Indian political parties rely on a large number of party cadre to build and maintain a loyal base of supporters. In the Bharatiya Jananta Party (BJP)—the world’s largest political party in terms of party membership—a quarter to a third of all members are women. Women party cadre in Dehradun undertake everyday and exceptional forms of political labour, from assisting ‘voters’ gain access to state entitlements, to generating ‘social energy’ (Bedi 2016), to campaigning in elections. Much of this labour is affective, involving the engendering of sentiments: obligation, gratitude, outrage, belonging. This paper aims to provide a conceptual framework to understand these different types of labour, and the forms of political capital they generate. In doing so, I aim to reveal the ways that the male party elites appropriate the benefits of women’s affective labour, and the consequences of this appropriation for ongoing male dominance of party politics. The mechanisms that facilitate women’s exploitation are, I argue, overlooked factors in the under-representation of women in politics in India, and beyond.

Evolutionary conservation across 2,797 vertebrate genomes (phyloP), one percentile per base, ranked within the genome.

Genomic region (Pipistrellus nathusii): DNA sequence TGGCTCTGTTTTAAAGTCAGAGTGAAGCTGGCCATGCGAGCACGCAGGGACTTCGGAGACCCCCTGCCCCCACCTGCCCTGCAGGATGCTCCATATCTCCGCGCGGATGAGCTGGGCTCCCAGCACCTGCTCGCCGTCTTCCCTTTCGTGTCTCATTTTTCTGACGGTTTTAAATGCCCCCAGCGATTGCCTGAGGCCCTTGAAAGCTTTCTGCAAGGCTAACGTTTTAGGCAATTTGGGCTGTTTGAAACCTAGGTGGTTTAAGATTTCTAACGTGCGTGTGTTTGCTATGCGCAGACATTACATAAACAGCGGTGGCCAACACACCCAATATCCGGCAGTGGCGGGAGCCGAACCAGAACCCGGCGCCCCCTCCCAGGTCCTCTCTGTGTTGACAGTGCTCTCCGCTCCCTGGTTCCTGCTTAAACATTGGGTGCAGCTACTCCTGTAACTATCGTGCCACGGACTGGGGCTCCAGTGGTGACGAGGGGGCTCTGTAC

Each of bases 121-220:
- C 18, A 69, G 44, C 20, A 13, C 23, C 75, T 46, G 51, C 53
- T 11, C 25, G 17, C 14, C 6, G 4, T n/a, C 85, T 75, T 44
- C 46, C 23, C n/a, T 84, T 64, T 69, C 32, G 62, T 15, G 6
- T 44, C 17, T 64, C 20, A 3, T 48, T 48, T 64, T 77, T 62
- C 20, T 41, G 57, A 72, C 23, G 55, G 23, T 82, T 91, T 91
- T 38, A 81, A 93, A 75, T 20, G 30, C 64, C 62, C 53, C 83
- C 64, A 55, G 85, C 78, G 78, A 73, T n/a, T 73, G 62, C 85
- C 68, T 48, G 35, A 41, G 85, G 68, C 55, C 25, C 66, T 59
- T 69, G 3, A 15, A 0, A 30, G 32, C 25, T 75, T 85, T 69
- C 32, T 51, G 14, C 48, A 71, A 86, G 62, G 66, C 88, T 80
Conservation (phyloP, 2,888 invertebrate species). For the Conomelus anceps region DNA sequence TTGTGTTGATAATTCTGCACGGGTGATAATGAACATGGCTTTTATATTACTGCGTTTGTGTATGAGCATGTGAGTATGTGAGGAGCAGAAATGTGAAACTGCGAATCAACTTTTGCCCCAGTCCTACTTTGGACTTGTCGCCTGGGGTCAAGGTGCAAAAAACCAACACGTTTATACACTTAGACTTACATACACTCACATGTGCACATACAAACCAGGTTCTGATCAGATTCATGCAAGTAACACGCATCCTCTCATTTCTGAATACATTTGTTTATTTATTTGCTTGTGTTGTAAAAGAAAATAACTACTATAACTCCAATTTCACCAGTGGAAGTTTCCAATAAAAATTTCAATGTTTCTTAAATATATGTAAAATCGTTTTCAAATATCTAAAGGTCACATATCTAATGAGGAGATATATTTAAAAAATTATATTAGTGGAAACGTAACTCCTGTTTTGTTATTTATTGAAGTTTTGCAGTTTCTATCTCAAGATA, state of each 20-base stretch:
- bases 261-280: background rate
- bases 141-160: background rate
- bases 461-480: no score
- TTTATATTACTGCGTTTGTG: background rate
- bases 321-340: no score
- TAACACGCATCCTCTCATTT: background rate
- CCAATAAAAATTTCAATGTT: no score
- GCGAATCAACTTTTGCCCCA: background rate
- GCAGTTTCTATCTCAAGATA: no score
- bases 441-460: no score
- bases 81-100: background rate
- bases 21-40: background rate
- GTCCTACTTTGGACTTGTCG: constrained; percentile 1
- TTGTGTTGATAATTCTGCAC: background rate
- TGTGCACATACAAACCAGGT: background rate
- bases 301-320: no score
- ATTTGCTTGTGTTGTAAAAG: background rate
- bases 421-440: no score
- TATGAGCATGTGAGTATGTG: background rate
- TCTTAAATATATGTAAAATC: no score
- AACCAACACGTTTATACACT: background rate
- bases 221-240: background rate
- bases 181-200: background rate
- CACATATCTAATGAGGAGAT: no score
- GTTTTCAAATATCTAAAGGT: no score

Tanya Jakimow is Associate Professor and ARC Future Fellow at the College of Asia Pacific, The Australian National University. Her current monograph is Susceptibility in Development: Micropolitics of local development in India and Indonesia (OUP, in-press). Her current project examines the pathways and barriers to women’s political representation in India and Indonesia